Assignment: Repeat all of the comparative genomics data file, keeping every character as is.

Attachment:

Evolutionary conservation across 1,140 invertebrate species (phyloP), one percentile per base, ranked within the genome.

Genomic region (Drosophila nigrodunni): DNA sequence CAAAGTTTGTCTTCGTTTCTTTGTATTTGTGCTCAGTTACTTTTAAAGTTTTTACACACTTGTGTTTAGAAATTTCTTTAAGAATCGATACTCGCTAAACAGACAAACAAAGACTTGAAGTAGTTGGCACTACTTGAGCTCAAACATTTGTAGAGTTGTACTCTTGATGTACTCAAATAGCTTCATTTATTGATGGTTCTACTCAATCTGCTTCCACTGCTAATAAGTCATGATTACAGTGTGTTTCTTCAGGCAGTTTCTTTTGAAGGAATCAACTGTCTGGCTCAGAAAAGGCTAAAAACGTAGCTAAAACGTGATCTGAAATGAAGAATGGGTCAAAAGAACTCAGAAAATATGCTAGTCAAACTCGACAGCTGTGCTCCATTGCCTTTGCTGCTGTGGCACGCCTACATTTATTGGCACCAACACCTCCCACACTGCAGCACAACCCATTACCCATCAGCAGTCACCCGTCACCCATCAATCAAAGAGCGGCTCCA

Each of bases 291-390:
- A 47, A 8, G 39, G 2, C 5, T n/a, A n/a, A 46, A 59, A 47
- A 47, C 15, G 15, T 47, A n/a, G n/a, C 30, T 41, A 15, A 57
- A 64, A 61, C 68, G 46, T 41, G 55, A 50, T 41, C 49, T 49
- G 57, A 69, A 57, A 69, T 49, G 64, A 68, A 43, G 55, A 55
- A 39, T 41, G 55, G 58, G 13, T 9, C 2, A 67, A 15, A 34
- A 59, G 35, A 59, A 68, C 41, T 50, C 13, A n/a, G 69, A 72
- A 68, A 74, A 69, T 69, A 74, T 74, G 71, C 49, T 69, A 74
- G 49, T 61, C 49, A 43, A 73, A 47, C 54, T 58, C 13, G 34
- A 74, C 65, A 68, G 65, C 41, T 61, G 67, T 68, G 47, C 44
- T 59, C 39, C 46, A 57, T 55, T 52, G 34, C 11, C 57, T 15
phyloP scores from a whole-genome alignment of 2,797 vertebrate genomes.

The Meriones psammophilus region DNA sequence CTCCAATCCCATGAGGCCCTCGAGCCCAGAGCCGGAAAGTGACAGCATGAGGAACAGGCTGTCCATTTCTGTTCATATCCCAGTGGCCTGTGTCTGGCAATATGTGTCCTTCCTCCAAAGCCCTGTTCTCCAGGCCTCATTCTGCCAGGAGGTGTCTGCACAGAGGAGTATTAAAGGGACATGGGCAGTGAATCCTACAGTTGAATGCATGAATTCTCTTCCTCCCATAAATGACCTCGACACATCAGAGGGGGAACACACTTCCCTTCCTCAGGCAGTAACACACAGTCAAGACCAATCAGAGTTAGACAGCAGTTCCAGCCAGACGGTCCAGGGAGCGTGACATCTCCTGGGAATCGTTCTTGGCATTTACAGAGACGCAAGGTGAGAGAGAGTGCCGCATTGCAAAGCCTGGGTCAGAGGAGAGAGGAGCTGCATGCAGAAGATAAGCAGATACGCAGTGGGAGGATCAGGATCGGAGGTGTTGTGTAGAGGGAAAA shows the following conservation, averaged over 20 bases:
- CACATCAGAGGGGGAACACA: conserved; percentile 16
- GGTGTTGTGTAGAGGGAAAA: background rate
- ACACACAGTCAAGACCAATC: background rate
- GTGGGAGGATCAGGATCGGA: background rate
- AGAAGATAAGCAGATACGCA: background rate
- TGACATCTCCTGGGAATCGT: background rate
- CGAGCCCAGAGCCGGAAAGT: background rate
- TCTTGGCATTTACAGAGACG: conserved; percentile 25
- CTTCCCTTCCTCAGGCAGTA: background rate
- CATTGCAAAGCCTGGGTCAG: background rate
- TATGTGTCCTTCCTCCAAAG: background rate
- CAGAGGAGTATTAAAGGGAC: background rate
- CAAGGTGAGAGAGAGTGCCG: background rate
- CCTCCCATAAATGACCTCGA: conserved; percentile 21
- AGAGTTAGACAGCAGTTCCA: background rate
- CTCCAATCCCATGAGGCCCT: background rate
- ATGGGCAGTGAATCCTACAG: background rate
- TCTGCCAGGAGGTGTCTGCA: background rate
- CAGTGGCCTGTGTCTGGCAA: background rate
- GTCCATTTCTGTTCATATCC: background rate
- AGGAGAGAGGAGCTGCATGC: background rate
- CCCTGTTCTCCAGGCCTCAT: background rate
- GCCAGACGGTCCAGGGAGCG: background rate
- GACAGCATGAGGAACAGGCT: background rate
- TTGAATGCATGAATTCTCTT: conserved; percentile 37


Evolutionary conservation across 1,140 invertebrate species (phyloP), one percentile per base, ranked within the genome.

Genomic region (Drosophila nigrodunni): DNA sequence CAAAGTTTGTCTTCGTTTCTTTGTATTTGTGCTCAGTTACTTTTAAAGTTTTTACACACTTGTGTTTAGAAATTTCTTTAAGAATCGATACTCGCTAAACAGACAAACAAAGACTTGAAGTAGTTGGCACTACTTGAGCTCAAACATTTGTAGAGTTGTACTCTTGATGTACTCAAATAGCTTCATTTATTGATGGTTCTACTCAATCTGCTTCCACTGCTAATAAGTCATGATTACAGTGTGTTTCTTCAGGCAGTTTCTTTTGAAGGAATCAACTGTCTGGCTCAGAAAAGGCTAAAAACGTAGCTAAAACGTGATCTGAAATGAAGAATGGGTCAAAAGAACTCAGAAAATATGCTAGTCAAACTCGACAGCTGTGCTCCATTGCCTTTGCTGCTGTGGCACGCCTACATTTATTGGCACCAACACCTCCCACACTGCAGCACAACCCATTACCCATCAGCAGTCACCCGTCACCCATCAATCAAAGAGCGGCTCCA

Each of bases 291-390:
- A 47, A 8, G 39, G 2, C 5, T n/a, A n/a, A 46, A 59, A 47
- A 47, C 15, G 15, T 47, A n/a, G n/a, C 30, T 41, A 15, A 57
- A 64, A 61, C 68, G 46, T 41, G 55, A 50, T 41, C 49, T 49
- G 57, A 69, A 57, A 69, T 49, G 64, A 68, A 43, G 55, A 55
- A 39, T 41, G 55, G 58, G 13, T 9, C 2, A 67, A 15, A 34
- A 59, G 35, A 59, A 68, C 41, T 50, C 13, A n/a, G 69, A 72
- A 68, A 74, A 69, T 69, A 74, T 74, G 71, C 49, T 69, A 74
- G 49, T 61, C 49, A 43, A 73, A 47, C 54, T 58, C 13, G 34
- A 74, C 65, A 68, G 65, C 41, T 61, G 67, T 68, G 47, C 44
- T 59, C 39, C 46, A 57, T 55, T 52, G 34, C 11, C 57, T 15
phyloP scores from a whole-genome alignment of 2,797 vertebrate genomes.

The Meriones psammophilus region DNA sequence CTCCAATCCCATGAGGCCCTCGAGCCCAGAGCCGGAAAGTGACAGCATGAGGAACAGGCTGTCCATTTCTGTTCATATCCCAGTGGCCTGTGTCTGGCAATATGTGTCCTTCCTCCAAAGCCCTGTTCTCCAGGCCTCATTCTGCCAGGAGGTGTCTGCACAGAGGAGTATTAAAGGGACATGGGCAGTGAATCCTACAGTTGAATGCATGAATTCTCTTCCTCCCATAAATGACCTCGACACATCAGAGGGGGAACACACTTCCCTTCCTCAGGCAGTAACACACAGTCAAGACCAATCAGAGTTAGACAGCAGTTCCAGCCAGACGGTCCAGGGAGCGTGACATCTCCTGGGAATCGTTCTTGGCATTTACAGAGACGCAAGGTGAGAGAGAGTGCCGCATTGCAAAGCCTGGGTCAGAGGAGAGAGGAGCTGCATGCAGAAGATAAGCAGATACGCAGTGGGAGGATCAGGATCGGAGGTGTTGTGTAGAGGGAAAA shows the following conservation, averaged over 20 bases:
- CACATCAGAGGGGGAACACA: conserved; percentile 16
- GGTGTTGTGTAGAGGGAAAA: background rate
- ACACACAGTCAAGACCAATC: background rate
- GTGGGAGGATCAGGATCGGA: background rate
- AGAAGATAAGCAGATACGCA: background rate
- TGACATCTCCTGGGAATCGT: background rate
- CGAGCCCAGAGCCGGAAAGT: background rate
- TCTTGGCATTTACAGAGACG: conserved; percentile 25
- CTTCCCTTCCTCAGGCAGTA: background rate
- CATTGCAAAGCCTGGGTCAG: background rate
- TATGTGTCCTTCCTCCAAAG: background rate
- CAGAGGAGTATTAAAGGGAC: background rate
- CAAGGTGAGAGAGAGTGCCG: background rate
- CCTCCCATAAATGACCTCGA: conserved; percentile 21
- AGAGTTAGACAGCAGTTCCA: background rate
- CTCCAATCCCATGAGGCCCT: background rate
- ATGGGCAGTGAATCCTACAG: background rate
- TCTGCCAGGAGGTGTCTGCA: background rate
- CAGTGGCCTGTGTCTGGCAA: background rate
- GTCCATTTCTGTTCATATCC: background rate
- AGGAGAGAGGAGCTGCATGC: background rate
- CCCTGTTCTCCAGGCCTCAT: background rate
- GCCAGACGGTCCAGGGAGCG: background rate
- GACAGCATGAGGAACAGGCT: background rate
- TTGAATGCATGAATTCTCTT: conserved; percentile 37